Prenatal smoking tied to worse asthma in kids
NEW YORK (Reuters Health) - Children whose mothers smoked during pregnancy may have a tougher time controlling their asthma than other kids do, a new study suggests.
The findings, from a study of nearly 2,500 U.S. kids, add to evidence that prenatal smoking may affect children's future lung health.
There are already plenty of reasons for women to quit smoking during, and ideally before, pregnancy, said lead researcher Sam Oh, of the University of California San Francisco.
This study offers more motivation for women, and for doctors to ask moms and expectant moms about smoking, Oh said in an interview.
"Pregnancy is a great opportunity for smoking cessation," he said.
Smoking during pregnancy is linked to increased risks of miscarriage, low birth weight, certain birth defects and other pregnancy complications.
As for asthma, many studies have found that secondhand smoke may worsen children's asthma symptoms, or possibly raise their risk of developing the lung disease in the first place. The same risks have been linked to moms' prenatal smoking.
But, Oh's team says, it has not been clear how much of an impact prenatal smoking might have on kids' asthma symptoms later in life, independent of any current exposure to secondhand smoke.
HIGHER RISK AMONG POOR MINORITIES
For their study, the researchers focused on 2,481 black and Hispanic kids between the ages of 8 and 17 who all had asthma and were mostly from low-income families.
In the U.S., poor, minority children are at particular risk of asthma. About 16 percent of low-income black children have asthma, versus the national prevalence of 9 percent, according to the U.S. Centers for Disease Control and Prevention.
In this study, almost 19 percent of African-American moms smoked at some point during pregnancy, as did 5.5 percent of Hispanic moms.
Overall, their kids were at greater risk of poor asthma control later in life, even when childhood secondhand-smoke exposure was taken into account -- as well as other factors like a child's age and asthma medication use.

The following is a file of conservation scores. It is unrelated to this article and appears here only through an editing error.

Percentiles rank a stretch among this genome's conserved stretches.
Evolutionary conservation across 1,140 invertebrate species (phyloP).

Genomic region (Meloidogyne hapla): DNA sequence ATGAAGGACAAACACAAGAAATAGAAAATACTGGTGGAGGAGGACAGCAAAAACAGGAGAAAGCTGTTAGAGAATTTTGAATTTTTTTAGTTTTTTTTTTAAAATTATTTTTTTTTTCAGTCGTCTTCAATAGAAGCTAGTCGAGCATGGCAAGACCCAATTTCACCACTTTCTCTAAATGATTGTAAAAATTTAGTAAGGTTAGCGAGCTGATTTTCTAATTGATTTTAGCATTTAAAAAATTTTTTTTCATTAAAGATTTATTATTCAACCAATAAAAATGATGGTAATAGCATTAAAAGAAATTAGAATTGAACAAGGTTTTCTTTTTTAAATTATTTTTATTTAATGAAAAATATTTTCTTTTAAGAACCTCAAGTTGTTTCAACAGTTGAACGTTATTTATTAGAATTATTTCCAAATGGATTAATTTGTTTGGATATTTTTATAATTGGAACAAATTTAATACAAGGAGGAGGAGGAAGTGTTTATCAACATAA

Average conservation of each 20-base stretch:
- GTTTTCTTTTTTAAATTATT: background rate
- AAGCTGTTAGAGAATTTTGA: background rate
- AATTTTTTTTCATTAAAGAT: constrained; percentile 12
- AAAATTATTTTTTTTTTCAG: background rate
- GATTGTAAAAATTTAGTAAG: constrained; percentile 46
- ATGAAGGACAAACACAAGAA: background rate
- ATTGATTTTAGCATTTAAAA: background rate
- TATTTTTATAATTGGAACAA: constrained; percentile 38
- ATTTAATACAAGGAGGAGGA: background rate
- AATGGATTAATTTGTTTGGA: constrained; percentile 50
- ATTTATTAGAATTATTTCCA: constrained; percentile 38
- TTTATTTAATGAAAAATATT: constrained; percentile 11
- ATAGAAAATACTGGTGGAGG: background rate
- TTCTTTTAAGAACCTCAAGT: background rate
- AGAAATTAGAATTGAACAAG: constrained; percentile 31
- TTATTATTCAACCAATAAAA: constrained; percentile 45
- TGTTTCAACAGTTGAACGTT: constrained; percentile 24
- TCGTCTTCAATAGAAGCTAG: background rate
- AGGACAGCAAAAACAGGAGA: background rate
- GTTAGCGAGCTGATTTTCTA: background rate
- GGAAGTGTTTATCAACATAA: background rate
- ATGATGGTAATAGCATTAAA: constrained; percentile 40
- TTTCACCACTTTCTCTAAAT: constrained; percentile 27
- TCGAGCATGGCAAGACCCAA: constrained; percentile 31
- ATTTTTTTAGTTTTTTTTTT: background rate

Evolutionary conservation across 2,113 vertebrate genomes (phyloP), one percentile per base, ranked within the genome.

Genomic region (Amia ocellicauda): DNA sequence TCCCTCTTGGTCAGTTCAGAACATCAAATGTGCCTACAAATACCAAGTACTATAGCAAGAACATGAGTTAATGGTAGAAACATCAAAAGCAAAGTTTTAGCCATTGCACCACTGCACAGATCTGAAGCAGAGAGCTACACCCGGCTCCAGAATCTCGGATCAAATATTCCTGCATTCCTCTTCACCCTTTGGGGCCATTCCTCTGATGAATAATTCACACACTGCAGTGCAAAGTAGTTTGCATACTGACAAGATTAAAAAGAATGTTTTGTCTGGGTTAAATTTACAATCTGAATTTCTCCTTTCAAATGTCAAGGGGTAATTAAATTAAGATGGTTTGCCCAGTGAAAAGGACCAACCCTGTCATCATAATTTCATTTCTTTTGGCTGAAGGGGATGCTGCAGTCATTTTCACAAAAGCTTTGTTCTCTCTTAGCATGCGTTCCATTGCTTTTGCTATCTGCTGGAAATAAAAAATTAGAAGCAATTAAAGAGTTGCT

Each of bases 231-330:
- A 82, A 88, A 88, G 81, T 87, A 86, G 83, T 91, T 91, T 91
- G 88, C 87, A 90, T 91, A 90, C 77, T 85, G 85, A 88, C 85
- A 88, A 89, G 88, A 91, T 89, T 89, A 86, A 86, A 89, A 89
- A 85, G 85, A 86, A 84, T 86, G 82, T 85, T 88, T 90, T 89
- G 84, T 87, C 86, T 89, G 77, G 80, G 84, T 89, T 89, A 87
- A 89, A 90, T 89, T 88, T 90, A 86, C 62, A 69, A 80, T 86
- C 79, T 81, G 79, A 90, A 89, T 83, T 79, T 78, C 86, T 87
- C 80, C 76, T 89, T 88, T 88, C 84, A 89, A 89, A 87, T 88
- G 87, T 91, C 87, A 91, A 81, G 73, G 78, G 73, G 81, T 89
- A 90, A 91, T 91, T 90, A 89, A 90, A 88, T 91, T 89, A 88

About 30 percent of Hispanic kids and 38 percent of black kids had poorly controlled asthma symptoms -- and the risk was 50 percent for those exposed to smoking in the womb, versus unexposed kids.
"There are measurable effects even years down the road," Oh said.
The findings do not, however, prove that prenatal smoking, itself, causes more-severe asthma symptoms later in life. They can only point to a correlation.
But there is lab research, in animals and human cells, suggesting there could be a direct effect, Oh pointed out.
Fetal exposure to tobacco smoke may, for example, impair early lung development, or have lasting effects on the activity of certain genes.
The bottom line, according to Oh, is that there is already a host of reasons for pregnant women to quit smoking for good, and this may be one more.
"This study provides more impetus for healthcare providers to ask about smoking at each visit," he said.
Some pregnant women may be able to quit with behavioral counseling. In some cases, a doctor may prescribe nicotine replacement therapy or other medication.
SOURCE: http://bit.ly/IYU0T2 Journal of Allergy and Clinical Immunology, online April 30, 2012.
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